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Proposal for work on an efficient, browser-friendly, HTTP-based communication protocol for fine-grained information exchange

From: Julian Reschke <julian.reschke@gmx.de>
Date: Thu, 12 Aug 2010 10:36:59 +0200
Message-ID: <4C63B2AB.6090701@gmx.de>
To: WebDAV <w3c-dist-auth@w3.org>
Proposal for work on an efficient, browser-friendly, HTTP-based 
communication protocol for fine-grained information exchange

HTTP/1.1 (RFC 2616) already contains a set of tools for modifying 
resources , namely the methods PUT, POST, and DELETE.

Many systems have been built on top of this, most of them in an ad-hoc 
manner (which is ok when client and server are controlled by the same 
developers).

We would like to cover some of the following use cases extending the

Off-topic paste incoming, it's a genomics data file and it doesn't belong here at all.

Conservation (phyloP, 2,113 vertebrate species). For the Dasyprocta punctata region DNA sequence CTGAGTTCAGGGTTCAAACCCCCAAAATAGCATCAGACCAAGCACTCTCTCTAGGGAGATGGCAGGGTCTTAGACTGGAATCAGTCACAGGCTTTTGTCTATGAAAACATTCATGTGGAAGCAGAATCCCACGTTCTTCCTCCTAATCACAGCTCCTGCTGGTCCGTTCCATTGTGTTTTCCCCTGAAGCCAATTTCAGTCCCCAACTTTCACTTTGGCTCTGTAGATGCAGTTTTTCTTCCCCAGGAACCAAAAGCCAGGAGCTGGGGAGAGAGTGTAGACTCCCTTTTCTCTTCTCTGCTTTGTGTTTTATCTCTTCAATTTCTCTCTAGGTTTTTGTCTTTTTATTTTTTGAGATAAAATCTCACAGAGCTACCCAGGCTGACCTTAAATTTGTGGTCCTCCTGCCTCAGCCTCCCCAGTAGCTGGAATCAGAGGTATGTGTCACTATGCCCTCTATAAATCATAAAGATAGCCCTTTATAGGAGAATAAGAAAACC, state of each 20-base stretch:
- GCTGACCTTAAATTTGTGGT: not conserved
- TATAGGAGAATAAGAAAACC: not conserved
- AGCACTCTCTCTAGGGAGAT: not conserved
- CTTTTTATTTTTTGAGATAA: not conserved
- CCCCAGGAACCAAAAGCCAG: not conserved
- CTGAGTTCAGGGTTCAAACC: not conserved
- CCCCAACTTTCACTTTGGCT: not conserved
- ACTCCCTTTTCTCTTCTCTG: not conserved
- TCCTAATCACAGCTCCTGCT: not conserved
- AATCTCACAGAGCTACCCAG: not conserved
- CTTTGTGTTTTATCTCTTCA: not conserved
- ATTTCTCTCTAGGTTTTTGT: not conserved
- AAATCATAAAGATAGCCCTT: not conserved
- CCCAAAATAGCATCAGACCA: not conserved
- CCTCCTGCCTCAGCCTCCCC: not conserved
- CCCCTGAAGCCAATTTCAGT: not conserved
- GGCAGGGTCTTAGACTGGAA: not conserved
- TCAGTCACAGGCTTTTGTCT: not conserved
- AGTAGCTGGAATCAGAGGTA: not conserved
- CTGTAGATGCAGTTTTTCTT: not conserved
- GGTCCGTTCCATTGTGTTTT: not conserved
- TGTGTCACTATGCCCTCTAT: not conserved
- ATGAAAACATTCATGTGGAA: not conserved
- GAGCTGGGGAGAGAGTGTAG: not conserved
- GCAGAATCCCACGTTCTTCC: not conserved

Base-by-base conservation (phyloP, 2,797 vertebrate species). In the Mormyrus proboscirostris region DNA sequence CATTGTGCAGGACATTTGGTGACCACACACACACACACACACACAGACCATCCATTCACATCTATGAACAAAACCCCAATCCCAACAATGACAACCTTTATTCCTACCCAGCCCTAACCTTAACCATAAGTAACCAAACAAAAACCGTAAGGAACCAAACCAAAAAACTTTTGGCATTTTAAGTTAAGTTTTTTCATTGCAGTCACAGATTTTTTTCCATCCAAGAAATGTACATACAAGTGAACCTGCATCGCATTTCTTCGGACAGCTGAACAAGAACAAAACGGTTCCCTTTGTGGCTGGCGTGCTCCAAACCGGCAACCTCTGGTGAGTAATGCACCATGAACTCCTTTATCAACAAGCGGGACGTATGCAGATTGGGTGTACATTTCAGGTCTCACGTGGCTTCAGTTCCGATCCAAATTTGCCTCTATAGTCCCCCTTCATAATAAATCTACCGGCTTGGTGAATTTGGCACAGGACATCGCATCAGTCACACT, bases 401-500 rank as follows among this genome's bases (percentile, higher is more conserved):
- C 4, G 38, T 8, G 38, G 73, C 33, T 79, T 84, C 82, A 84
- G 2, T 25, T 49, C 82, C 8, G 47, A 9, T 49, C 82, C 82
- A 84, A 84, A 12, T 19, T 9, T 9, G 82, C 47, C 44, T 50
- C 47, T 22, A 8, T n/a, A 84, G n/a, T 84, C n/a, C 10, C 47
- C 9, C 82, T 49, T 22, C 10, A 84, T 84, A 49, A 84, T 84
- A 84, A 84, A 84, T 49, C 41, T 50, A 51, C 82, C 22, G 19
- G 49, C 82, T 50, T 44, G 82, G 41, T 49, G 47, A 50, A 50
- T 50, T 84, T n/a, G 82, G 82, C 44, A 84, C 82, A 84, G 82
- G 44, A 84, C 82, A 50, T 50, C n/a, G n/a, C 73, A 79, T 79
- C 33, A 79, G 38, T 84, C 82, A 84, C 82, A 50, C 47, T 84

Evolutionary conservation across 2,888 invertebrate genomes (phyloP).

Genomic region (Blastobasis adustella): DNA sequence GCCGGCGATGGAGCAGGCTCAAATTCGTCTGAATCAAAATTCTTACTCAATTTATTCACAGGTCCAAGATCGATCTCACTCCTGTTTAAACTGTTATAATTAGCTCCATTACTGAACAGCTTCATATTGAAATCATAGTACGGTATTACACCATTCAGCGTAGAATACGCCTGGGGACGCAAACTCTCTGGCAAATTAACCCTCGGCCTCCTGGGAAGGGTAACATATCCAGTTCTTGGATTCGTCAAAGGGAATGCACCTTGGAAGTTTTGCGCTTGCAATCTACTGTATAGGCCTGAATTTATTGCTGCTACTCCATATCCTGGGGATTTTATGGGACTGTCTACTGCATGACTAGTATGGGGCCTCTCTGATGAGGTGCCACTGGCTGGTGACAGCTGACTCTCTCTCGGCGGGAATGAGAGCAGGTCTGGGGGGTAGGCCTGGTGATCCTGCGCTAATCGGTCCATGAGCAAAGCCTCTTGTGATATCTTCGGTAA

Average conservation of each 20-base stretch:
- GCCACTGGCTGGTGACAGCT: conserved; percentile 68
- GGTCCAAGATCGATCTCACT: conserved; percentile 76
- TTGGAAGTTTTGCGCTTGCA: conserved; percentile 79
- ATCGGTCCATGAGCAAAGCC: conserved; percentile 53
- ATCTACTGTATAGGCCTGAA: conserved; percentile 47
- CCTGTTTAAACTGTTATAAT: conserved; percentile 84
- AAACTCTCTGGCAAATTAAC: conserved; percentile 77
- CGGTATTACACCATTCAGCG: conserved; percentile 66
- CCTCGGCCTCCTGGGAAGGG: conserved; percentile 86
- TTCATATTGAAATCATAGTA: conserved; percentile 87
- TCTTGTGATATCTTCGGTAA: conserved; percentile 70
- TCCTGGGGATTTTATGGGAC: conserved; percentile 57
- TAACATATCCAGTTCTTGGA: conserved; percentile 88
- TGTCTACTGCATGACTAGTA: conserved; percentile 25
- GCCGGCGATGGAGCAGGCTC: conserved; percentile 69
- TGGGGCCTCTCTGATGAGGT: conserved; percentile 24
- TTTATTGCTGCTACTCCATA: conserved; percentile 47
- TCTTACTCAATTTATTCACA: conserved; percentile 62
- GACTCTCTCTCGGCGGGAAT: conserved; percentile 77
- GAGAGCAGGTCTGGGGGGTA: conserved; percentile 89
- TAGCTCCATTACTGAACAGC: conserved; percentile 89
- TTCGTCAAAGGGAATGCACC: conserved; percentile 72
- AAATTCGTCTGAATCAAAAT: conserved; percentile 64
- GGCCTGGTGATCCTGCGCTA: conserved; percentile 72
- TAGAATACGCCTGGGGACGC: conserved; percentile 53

resource oriented model.

(1) An simple javascript based browser application should be able to 
read fine-grained information (comparable to WebDAV properties) in a 
simple manner using a defined JSON format to be consumed in an intuitive 
fashion.

(2) A simple HTML Form should be able to write information in a patch 
oriented manner containing both binary (file) data and fine-grained, 
typed information using a multipart POST.

(3) A simple javascript application should be able to write information 
in a patch oriented fashion using a defined JSON-diff PATCH content-type 
to update fine-grained information.